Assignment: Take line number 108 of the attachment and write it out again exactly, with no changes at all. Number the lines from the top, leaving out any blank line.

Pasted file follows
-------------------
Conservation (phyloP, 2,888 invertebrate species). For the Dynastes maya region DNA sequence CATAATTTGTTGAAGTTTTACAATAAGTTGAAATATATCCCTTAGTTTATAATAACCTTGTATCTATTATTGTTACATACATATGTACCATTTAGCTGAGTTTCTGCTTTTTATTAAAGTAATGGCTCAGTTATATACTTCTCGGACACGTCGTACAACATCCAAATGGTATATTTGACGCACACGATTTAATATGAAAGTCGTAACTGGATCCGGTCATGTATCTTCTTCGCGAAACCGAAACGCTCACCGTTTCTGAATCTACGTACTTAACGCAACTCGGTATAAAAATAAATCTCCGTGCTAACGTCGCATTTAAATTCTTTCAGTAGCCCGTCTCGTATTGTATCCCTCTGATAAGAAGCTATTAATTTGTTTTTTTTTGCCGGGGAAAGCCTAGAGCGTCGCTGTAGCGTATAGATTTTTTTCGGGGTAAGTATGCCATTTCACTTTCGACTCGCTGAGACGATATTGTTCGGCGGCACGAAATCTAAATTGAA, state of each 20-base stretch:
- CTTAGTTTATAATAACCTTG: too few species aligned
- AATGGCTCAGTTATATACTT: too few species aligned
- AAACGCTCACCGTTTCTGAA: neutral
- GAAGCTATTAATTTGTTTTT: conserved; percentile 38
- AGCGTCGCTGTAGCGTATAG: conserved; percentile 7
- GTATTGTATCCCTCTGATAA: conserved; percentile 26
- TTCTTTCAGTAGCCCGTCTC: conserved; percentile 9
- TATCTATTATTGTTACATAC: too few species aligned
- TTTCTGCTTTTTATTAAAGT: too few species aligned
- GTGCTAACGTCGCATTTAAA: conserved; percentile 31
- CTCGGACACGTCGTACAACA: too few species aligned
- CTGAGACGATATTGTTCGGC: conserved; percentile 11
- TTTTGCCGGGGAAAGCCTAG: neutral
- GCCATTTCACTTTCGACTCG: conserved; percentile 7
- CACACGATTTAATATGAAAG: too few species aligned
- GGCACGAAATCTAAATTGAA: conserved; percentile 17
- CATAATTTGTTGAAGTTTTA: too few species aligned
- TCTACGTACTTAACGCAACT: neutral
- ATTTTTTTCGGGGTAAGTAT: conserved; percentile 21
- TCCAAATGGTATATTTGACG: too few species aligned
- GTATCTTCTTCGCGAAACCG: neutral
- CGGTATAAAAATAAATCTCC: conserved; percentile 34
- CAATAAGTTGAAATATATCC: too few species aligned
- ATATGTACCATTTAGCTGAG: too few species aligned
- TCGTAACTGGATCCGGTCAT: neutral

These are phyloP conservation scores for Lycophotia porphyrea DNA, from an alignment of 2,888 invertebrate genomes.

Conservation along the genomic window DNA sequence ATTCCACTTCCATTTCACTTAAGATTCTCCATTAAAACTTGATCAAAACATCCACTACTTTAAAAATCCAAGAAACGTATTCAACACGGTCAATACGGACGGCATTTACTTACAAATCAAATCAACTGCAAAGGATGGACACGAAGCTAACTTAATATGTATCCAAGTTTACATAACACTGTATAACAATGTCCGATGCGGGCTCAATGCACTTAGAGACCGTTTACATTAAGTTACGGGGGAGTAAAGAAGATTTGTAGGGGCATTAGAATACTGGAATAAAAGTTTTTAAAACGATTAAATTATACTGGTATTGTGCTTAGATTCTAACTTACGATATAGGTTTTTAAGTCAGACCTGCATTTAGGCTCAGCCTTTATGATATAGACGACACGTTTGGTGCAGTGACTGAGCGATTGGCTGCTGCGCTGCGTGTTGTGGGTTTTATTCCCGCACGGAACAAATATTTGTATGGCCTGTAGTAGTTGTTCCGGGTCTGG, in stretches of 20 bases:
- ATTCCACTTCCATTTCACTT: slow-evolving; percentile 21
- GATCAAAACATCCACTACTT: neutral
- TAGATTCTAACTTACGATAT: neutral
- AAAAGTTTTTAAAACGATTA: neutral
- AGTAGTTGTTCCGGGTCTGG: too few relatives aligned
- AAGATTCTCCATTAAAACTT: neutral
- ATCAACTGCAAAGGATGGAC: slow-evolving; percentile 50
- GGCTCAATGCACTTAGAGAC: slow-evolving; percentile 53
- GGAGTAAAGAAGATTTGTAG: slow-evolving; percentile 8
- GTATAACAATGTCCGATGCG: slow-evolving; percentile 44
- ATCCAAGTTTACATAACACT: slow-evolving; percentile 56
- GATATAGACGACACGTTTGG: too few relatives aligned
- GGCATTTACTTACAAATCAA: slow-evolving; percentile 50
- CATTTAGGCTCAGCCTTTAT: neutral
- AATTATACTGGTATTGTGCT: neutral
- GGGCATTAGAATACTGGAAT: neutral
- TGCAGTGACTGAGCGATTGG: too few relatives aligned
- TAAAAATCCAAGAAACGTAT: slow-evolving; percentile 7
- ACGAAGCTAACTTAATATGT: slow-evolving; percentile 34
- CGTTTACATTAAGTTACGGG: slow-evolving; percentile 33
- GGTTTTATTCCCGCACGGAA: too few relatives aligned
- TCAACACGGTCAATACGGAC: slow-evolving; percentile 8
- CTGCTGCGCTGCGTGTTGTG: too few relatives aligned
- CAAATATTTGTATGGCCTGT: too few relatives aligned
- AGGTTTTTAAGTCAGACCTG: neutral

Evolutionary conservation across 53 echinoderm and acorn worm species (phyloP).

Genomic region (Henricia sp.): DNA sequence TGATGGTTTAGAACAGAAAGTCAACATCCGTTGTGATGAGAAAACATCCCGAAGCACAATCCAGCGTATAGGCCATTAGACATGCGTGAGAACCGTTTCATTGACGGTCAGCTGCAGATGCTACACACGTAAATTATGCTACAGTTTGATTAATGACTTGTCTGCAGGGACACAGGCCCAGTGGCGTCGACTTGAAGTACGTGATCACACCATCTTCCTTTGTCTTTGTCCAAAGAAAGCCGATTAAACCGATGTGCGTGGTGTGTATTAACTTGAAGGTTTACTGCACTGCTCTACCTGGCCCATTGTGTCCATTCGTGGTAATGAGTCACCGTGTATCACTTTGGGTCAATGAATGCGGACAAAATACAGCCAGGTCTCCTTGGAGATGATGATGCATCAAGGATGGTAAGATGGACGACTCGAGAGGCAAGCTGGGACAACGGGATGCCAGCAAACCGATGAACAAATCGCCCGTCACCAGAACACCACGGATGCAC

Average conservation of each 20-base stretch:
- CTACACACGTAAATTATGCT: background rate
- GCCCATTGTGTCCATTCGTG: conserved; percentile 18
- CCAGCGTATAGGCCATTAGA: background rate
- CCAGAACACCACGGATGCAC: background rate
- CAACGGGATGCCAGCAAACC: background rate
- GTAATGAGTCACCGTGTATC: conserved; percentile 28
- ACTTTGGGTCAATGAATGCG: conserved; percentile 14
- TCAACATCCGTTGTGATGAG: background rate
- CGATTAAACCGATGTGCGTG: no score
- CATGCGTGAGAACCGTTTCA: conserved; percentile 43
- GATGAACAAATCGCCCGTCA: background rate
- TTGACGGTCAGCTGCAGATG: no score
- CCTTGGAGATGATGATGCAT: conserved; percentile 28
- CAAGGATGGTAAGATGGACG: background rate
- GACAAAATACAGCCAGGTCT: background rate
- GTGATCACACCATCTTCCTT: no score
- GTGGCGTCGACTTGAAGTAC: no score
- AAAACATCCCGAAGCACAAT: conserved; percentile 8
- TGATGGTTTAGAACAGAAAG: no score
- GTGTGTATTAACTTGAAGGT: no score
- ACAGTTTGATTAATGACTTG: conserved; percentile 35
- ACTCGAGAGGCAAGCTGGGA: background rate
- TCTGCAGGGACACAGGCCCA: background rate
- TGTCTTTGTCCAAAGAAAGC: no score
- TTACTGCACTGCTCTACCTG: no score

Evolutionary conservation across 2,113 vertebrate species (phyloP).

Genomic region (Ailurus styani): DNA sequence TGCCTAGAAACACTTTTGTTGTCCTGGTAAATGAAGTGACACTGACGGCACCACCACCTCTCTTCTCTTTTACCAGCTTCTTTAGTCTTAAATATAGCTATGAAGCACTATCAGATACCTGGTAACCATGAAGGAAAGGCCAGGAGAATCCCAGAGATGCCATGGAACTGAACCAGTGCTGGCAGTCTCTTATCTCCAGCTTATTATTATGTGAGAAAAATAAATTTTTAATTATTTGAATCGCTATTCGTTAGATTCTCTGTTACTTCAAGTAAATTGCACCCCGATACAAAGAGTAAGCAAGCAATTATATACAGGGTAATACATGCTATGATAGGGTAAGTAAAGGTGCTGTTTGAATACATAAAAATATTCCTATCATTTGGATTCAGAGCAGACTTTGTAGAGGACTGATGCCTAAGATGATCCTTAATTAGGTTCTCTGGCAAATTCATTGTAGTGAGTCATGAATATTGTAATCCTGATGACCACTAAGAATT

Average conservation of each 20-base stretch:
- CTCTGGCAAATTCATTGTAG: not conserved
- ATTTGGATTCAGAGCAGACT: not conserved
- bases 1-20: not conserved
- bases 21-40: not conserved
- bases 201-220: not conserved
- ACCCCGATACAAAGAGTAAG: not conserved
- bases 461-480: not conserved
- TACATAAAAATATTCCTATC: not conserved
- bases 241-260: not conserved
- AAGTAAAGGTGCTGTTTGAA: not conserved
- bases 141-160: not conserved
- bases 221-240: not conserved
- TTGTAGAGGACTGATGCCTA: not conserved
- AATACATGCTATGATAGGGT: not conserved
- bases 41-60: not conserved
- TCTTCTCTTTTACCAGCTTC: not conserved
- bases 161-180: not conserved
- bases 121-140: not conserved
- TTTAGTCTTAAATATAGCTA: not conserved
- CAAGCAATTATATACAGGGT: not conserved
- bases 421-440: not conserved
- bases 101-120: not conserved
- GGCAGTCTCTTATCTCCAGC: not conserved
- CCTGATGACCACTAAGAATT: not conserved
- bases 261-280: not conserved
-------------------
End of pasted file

- CCTGATGACCACTAAGAATT: not conserved